• Explain how the dispatching establishment verifies the export site company name, export registration number and address
  • Explain what steps the authorised signatory takes before they sign the Transfer Document
  • Explain how the authorised signatory checks that importing country requirements have been met
  • Explain how the authorised signatory checks that the dairy goods are export eligible
  • Explain how the receiving site receives a copy of the signed Transfer Document
  • Identify that only approved signatories can issue a Transfer Document
  • List the approved signatories by name and explain any training and competencies that these individuals must have to issue Transfer Documents. 
  • Include a copy of the Transfer Document template, with instructions for how to fill out each field
  • Include what to do if an incomplete and/or incorrect Transfer Document is issued and provided to the receiving site or received from the dispatching site
  • Include what to do if a Transfer Document is not provided to the receiving site or received from the dispatching site
  • Ensure that domestic eligible only product (i.e., not export eligible), is not issued with a Transfer Document indicating that the product is export eligible
  • Consider to include multiple signatories where required
  • Consider to include a supervisor, with signatory status (or someone suitable) for administrative checking and counter-signing the issued Transfer Documents.

For occasions where mistakes are identified, a corrective action process should be initiated.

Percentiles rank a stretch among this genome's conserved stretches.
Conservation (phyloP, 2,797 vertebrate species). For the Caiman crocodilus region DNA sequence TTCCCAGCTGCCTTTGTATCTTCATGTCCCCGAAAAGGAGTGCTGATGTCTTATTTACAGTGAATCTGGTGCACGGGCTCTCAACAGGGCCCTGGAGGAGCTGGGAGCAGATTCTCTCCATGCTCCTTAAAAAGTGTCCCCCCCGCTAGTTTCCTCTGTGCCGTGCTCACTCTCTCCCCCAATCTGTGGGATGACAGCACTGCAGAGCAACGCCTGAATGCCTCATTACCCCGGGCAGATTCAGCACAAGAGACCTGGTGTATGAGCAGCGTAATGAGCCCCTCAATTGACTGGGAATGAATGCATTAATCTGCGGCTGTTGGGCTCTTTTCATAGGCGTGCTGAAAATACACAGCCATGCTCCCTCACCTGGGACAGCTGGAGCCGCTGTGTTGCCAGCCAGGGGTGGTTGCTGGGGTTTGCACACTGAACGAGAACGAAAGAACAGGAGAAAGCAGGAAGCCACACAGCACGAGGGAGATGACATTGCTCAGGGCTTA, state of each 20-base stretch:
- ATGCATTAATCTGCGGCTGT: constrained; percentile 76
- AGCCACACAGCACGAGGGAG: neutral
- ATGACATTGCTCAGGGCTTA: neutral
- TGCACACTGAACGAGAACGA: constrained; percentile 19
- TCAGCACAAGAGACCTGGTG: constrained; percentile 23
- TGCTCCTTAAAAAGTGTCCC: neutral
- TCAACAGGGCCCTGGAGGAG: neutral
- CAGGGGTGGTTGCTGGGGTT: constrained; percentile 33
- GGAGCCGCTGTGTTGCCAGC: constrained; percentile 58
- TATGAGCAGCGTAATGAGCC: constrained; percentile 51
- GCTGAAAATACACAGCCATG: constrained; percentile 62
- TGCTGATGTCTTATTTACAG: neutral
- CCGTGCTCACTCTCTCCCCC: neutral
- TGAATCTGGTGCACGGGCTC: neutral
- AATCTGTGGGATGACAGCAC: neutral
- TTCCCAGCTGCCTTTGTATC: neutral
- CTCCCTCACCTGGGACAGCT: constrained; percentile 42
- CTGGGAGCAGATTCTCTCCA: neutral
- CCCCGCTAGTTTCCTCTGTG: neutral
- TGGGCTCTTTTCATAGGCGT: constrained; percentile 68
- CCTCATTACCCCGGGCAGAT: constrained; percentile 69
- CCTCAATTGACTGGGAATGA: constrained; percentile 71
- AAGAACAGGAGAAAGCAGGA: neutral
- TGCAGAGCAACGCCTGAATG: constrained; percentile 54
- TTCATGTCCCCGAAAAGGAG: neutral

A compliant Transfer Document system, with a detailed procedure will ensure that accurate records are kept for all received and dispatched dairy export ingredients and finished products and provide assurance to the receiving site that they are receiving export dairy eligible product. This process ensures that the receiving site, if needed, can issue a Transfer Document, at dispatch, for this same dairy export product (or product made using the ingredient that continues to meet all relevant requirements).

Manufacturer’s Declarations of Compliance

A Manufacturer’s Declaration of Compliance is a statement from you, the dairy manufacturer, that advises that your dairy product is export eligible, fit for human consumption and meets importing country requirements. A Declaration of Compliance is required to be issued by you before an Export Permit can be approved. 

You may find out that you need to issue a Declaration of Compliance, after contact from an exporter who wants to export your product. An exporter who has bought your product may need to confirm from you that it meets importing country requirements.

Declarations of Compliance are used to verify that the product meets all relevant requirements before it is exported. The information required to be included in a Declaration of Compliance is described in Milk Rules 7 – 10 (1) , (2), (3), (4) and (5).